Beyond the dollar signs
Not everyone entering the recreational marketplace is motivated by money. Some are longtime marijuana enthusiasts pushing for social change. Others have come to appreciate marijuana’s pain-relieving properties after seeing a chronically ill loved one helped by the plant. Many live in the suburbs, drive minivans and would be hard-pressed to name a Grateful Dead song or demonstrate how to use a vaporizer.
“We grew up with ‘Just say no,’” says Bellingham resident Robi Hawley, 49, who plans to open a cannabis testing lab in Everett when she graduates from medical school this fall. “We go to church on Sundays. We’re those people.”
The Hawleys are still “those people,” only now they’re pro-pot: Three years ago, a difficult-to-diagnose chronic ailment left Hawley’s husband riddled with pain, unable to work and clinically depressed. Prescription drugs didn’t relieve his agony. Only after trying medical marijuana did Hawley’s husband gain some relief and start to reassemble his life. (Below: Seattle attorney Hilary Bricken of Canna Law Group, located downtown, advises local potpreneurs.)
Speaking by phone from the Caribbean, where she’s attending school, Hawley said she and her husband intend to sink their remaining savings into the lab, which Hawley is opening with three other medical professionals. “This is something we feel strongly about,” she says. “It’s not just about making a buck.”
Cale Burkhart shares the sentiment. A longtime fan of “the naturopathic and herbal thing,” the 35-year-old started using cannabis extracts in 2009 to alleviate migraines, insomnia, and neck and back pain. The following year, he developed Vita Verde, a collection of pot-infused topical creams now sold at 45 dispensaries around the Puget Sound region. He’s since added tinctures and edibles to his product line, and will apply for Washington producer and processor licenses this month. His plan: to grow artisan, organic marijuana strains for making his infused products, which he hopes to sell in Seattle’s recreational pot shops.
Burkhart, who lives in Greenwood, is hopeful the new market will boost his income. (“I made more money as a server than I make right now,” the former restaurant worker says.) But raising awareness of the plant and enabling more people to benefit from his products remain top priorities. “I love being a part of the growth of this whole thing and helping to push it out of the shadows and into the light,” he says. “It’s really exciting to be a part of making history.”
The booming ancillary market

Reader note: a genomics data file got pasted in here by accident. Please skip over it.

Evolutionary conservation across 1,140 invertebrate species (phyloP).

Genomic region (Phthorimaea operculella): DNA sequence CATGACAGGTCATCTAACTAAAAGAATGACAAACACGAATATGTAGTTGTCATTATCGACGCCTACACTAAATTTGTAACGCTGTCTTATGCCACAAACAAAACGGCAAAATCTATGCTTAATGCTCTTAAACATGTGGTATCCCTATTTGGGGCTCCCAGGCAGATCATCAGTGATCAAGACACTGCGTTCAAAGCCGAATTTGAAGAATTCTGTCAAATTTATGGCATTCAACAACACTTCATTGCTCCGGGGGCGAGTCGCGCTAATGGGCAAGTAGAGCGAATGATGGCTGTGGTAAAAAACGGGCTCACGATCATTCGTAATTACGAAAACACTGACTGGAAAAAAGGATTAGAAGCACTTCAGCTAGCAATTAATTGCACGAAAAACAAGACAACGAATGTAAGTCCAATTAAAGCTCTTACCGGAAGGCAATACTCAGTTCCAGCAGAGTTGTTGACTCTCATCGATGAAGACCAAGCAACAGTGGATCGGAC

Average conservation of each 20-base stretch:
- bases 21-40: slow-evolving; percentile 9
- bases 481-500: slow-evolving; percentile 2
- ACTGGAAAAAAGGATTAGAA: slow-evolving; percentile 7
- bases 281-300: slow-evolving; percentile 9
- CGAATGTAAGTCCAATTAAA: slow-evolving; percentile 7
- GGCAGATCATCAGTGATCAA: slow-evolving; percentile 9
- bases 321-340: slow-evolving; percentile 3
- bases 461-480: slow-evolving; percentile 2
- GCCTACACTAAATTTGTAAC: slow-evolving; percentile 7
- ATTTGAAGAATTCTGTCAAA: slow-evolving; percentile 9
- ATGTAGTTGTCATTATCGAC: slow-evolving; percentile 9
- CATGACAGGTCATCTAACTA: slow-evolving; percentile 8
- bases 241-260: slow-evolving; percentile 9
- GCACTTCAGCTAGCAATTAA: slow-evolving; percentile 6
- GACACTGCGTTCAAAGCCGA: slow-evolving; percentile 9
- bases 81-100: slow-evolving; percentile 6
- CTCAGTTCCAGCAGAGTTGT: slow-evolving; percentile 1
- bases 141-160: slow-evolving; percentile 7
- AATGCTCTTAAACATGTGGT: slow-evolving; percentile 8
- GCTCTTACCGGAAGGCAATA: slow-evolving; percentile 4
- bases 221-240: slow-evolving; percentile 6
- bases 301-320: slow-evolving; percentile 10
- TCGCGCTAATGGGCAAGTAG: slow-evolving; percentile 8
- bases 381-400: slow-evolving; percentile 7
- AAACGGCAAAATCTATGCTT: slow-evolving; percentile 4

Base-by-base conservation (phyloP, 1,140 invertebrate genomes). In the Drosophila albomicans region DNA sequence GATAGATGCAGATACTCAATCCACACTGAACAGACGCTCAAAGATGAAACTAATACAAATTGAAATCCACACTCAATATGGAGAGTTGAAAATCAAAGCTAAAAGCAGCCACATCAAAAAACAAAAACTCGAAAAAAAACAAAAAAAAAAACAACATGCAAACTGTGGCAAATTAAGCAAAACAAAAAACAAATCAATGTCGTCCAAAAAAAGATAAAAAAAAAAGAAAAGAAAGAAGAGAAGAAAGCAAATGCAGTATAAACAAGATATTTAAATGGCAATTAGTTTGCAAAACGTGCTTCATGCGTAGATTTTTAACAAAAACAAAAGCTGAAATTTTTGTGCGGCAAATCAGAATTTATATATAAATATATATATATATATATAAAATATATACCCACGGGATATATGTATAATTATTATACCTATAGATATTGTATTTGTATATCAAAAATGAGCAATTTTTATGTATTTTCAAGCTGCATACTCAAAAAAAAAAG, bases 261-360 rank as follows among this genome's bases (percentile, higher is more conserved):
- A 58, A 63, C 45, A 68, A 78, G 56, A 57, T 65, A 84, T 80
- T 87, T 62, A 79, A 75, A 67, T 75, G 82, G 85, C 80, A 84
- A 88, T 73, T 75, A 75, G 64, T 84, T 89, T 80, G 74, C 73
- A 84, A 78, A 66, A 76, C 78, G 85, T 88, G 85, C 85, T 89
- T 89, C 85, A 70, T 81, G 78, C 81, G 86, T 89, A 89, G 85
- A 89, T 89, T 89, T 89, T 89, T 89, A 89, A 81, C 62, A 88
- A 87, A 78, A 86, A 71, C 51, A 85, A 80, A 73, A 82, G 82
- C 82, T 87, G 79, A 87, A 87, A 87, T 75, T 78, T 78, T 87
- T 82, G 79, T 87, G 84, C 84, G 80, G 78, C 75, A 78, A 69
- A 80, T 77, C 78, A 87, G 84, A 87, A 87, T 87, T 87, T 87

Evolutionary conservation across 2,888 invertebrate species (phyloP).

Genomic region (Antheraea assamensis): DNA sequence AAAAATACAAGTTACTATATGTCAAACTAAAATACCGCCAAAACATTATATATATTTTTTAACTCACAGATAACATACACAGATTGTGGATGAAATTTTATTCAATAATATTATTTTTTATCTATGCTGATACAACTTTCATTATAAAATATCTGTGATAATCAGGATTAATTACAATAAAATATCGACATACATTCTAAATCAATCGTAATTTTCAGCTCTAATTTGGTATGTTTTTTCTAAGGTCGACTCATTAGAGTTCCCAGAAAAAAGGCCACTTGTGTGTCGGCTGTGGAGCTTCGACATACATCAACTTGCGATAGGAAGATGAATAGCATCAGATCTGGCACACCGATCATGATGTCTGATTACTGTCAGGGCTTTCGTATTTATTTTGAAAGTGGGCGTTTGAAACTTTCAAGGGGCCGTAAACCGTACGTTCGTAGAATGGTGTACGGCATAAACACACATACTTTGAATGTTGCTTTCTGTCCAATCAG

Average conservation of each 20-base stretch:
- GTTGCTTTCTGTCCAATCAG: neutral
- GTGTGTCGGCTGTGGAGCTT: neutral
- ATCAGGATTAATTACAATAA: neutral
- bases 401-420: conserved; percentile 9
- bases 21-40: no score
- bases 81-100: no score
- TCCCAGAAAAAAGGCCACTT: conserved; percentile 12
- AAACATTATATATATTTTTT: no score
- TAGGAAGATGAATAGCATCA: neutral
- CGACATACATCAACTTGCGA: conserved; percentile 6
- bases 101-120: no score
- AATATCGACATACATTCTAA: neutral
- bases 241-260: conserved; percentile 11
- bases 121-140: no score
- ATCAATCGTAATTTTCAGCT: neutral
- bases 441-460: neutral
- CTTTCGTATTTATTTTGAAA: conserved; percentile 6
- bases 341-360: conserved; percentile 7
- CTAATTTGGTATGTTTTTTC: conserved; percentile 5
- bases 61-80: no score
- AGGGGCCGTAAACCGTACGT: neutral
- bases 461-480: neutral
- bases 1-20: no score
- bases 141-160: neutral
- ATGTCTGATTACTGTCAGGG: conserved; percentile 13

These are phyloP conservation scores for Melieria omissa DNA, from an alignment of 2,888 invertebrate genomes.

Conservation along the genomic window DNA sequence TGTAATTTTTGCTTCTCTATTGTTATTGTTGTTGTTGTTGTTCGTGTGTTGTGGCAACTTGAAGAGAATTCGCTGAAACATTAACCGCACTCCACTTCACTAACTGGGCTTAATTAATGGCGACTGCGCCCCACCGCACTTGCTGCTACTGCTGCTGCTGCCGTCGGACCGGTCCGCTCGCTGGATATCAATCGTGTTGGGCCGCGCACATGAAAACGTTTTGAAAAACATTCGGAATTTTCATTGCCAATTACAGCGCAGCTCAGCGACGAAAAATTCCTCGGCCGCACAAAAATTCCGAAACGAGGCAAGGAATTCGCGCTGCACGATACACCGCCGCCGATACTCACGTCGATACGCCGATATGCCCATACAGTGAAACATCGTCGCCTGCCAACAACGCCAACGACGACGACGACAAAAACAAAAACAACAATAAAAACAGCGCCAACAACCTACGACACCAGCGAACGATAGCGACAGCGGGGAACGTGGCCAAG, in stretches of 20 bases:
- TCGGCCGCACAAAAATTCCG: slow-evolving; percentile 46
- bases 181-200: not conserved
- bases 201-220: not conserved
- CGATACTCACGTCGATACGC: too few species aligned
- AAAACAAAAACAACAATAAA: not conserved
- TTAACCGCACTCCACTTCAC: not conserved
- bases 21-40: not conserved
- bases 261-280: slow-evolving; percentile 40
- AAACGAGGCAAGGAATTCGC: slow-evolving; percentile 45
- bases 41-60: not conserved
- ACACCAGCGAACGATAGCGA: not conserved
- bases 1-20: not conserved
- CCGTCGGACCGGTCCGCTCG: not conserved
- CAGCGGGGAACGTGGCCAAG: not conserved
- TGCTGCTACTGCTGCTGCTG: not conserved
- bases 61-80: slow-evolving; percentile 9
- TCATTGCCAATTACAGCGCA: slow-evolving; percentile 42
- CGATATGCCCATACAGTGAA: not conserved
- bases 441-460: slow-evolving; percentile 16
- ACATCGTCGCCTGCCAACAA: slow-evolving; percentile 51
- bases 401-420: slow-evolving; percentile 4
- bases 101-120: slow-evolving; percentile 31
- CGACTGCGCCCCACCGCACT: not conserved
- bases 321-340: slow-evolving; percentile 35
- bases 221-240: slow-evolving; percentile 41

Growers, sellers, processors and testing labs aren’t the only ones gathering at Washington’s adult-use starting line. A passel of attorneys, accountants, publicists, insurance agents, business consultants, software developers, security companies, and makers of vaporizers, oil extraction equipment and pot vending machines—many of them based in Colorado, California and other marijuana-friendly states—stand ready to support the budding recreational market. (Left: Brendan Kennedy, CEO of Seattle-based Privateer Holdings, which is reportedly the cannabis industry’s first private equity fund, photographed on the edge of Lake Union near his office.)
By not handling pot directly, these ancillary businesses skirt Washington’s three-month residency rule and Liquor Control Board licensing requirement. (Being a step removed from the plant also reduces the risk of being shut down, or worse, imprisoned by the federal government.)
“A big opportunity is in selling to the retailers,” says Troy Dayton, CEO of The ArcView Group, which brings together investors in peripheral pot businesses. According to Medical Marijuana Business Daily, 80 percent of the nation’s ancillary companies expect to see moderate or significant growth this year. Leafly, a Yelp-style review website for medical marijuana dispensaries and marijuana strains that gets 2.5 million visits a month, is a shining example. “We believe the legal risk is next to zero, intentionally so,” says Kennedy of Privateer Holdings, which purchased Leafly in 2011. “Nothing we do is in violation of any local, state or federal laws.”
There’s also Seattle attorney Hilary Bricken, who has spent the better part of the past three years advising local potpreneurs on how to comply with state and municipal laws. Her firm, Canna Law Group, a division of law firm Harris & Moure PLLC dedicated to the legal marijuana sector, represents more than 100 clients and holds Initiative 502 seminars for cannabis-curious lawyers and entrepreneurs.
During one of the 12-hour workdays she’s grown accustomed to since the Liquor Control Board regulations were released, Bricken kids about marijuana being all she thinks or dreams about. “While that may seem really appealing,” she says, “it’s actually really intense, because the laws keep changing.”
Daniel Williams comes to the Seattle market by way of Denver. His company, Canna Security America, installs alarms, cameras and other security equipment at legal marijuana facilities in a half-dozen states. Medical pot growers and sellers need reliable security, as many are cash-based operations. Washington’s new recreational marijuana rules—which include strict security requirements for state-licensed growers, processors and retailers—are a boon for Canna Security. Wearing a fleece jacket adorned with an innocuous, leaf-free company logo, Williams says he anticipates one-third of his sales originating here in the coming two years.
“Right now we’re just dumping money into setup, employees and training,” he says of the rapidly growing company’s expansion into Washington. He is also looking into downtown Seattle office space (as well as on Queen Anne and Phinney Ridge) and pricing billboards (the Liquor Control Board allows them, provided rules about location, message and not targeting minors are met).
“We want to show people in Seattle we’re there and we’re not going anywhere,” he adds. “It’s going to be a huge new market for us.”